I thought it might be fun to try photographing bees with the new Nikon 1 J5 so I went out in the backyard for about 40 minutes or so to see what kind of images I could capture.
NOTE: Click on images to enlarge.
I attached my Nikon 1 30-110mm f/3.8-5.6 VR lens to the J5, along with the 10mm and 16mm Vello extension tubes.
I shot hand-held using manual settings and auto-ISO. I tried both matrix and centre weighted metering. Most of the time I used AF-S with single point AF.
Since it was quite windy I had to use a faster shutter speed. I also had to try to time some of my shots as the flowers were bobbing around with the bees clutching onto them. The auto-focus on the J5 was very quick and I was able to grab a number of usable images.
Most of the images were shot in bright, direct sunlight as I wanted to test the dynamic range of the new 20MP BSI sensor in the J5. I was quite pleased with how well it was able to hold onto the highlights in the images. I was very pleased with the results after processing the RAW files using my standard process. The dynamic range is much improved from those produced by my Nikon 1 V2’s.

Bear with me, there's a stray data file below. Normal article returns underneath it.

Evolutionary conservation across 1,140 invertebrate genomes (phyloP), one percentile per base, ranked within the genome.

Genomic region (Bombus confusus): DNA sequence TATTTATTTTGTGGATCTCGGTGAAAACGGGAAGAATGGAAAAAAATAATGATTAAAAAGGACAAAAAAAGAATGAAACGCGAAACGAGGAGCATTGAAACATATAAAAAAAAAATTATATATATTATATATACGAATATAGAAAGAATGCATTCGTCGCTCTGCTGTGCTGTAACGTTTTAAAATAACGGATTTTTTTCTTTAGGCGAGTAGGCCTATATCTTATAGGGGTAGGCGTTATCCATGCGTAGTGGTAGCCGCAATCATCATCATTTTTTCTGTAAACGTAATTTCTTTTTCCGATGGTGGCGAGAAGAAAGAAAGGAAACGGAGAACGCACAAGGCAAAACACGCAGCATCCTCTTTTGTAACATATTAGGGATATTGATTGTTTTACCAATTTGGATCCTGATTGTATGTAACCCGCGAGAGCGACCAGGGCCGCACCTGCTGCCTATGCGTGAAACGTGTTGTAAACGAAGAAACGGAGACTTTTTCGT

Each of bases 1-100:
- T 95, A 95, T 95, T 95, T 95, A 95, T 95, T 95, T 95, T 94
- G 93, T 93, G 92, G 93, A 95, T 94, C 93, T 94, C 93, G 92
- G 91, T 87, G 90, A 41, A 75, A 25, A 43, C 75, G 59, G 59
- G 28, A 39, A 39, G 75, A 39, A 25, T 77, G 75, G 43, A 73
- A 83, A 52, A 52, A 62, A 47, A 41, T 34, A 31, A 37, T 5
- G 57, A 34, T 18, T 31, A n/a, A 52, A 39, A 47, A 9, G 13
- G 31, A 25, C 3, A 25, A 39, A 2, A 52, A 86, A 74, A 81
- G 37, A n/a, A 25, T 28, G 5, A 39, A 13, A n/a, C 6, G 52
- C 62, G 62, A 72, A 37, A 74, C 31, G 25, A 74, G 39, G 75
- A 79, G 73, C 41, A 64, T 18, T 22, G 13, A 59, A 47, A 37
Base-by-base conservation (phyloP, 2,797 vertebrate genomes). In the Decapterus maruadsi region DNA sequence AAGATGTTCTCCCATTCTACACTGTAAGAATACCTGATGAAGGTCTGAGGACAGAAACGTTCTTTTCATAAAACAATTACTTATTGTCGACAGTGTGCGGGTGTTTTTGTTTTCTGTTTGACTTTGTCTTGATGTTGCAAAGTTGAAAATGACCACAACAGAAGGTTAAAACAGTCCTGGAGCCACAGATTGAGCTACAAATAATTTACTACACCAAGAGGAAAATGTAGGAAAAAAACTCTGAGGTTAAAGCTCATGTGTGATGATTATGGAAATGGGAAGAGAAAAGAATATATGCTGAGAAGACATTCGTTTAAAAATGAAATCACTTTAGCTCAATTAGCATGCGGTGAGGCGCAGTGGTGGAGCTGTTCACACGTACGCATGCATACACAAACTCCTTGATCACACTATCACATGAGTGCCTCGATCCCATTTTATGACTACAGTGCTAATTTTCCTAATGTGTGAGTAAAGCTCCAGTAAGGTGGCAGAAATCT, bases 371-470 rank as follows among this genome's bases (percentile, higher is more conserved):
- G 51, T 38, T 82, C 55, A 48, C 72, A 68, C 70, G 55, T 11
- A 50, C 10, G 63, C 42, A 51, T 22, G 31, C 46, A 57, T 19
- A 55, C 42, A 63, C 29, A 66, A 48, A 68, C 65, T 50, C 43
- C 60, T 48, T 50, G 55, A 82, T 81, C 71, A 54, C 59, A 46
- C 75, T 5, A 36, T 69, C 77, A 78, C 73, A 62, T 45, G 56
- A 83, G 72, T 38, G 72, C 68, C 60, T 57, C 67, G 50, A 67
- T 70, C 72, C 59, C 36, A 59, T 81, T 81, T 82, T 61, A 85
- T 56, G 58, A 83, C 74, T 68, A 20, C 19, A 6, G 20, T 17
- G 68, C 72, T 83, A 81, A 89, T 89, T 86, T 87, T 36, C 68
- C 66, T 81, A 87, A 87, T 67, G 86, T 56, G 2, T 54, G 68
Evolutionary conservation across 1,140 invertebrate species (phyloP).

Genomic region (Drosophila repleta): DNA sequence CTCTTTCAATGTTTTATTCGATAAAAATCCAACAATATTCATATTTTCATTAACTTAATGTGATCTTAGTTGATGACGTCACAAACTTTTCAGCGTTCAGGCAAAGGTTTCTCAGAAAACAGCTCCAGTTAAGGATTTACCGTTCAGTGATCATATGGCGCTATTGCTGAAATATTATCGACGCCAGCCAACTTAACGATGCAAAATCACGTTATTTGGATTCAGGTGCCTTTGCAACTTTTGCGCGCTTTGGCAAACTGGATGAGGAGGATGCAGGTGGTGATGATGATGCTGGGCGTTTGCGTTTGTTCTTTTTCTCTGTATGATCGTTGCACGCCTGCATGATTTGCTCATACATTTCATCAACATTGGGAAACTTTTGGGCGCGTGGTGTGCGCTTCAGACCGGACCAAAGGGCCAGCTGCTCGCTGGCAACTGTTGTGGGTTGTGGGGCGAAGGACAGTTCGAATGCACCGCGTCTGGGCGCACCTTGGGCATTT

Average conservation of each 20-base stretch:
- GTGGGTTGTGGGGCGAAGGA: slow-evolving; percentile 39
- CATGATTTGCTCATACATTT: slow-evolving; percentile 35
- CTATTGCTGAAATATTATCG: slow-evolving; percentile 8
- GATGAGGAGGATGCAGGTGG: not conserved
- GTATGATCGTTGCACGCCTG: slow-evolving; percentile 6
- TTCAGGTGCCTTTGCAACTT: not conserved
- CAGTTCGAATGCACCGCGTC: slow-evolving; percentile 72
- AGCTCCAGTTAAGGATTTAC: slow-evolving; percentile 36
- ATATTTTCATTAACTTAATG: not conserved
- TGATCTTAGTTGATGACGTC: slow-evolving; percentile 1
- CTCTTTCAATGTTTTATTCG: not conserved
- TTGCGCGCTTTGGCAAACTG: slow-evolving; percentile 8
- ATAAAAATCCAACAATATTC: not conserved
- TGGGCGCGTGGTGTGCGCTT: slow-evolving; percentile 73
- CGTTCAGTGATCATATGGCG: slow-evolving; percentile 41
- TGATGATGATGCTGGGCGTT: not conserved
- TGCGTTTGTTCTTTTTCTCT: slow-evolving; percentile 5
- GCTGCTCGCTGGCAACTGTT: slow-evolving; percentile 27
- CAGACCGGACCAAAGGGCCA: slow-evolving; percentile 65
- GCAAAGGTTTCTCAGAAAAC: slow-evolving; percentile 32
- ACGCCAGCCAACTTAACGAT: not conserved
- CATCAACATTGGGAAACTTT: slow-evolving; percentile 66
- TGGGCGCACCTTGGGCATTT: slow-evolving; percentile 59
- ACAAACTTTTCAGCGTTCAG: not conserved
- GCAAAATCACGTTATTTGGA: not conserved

This article was originally published using out-of-camera jpegs as the Nikon1 J5 module was not available at the time of writing the original post.
While I personally would not buy a camera that did not have a viewfinder I think the Nikon 1 J5 is a really great little camera. It is very well suited for use with the Nikon 1 30-110mm f/3.8-5.6 VR lens when used with extension tubes to take macro-type images of flowers and insects.
All of the images in this article are full frame captures with absolutely no cropping done to them. I thought it was important that readers could see how close one can get with the J5 when using the Nikon 1 30-110mm f/3.8-5.6 VR lens and the 10mm and 16mm Vello extension tubes stacked together. Personally, I think this is the best Nikon 1 lens to use with extension tubes as it is so light and easy to handle.
To view more images of bees captured with the Nikon 1 J5 click on the following YouTube video (please note that the video uses out-of-camera jpegs as per the original article):
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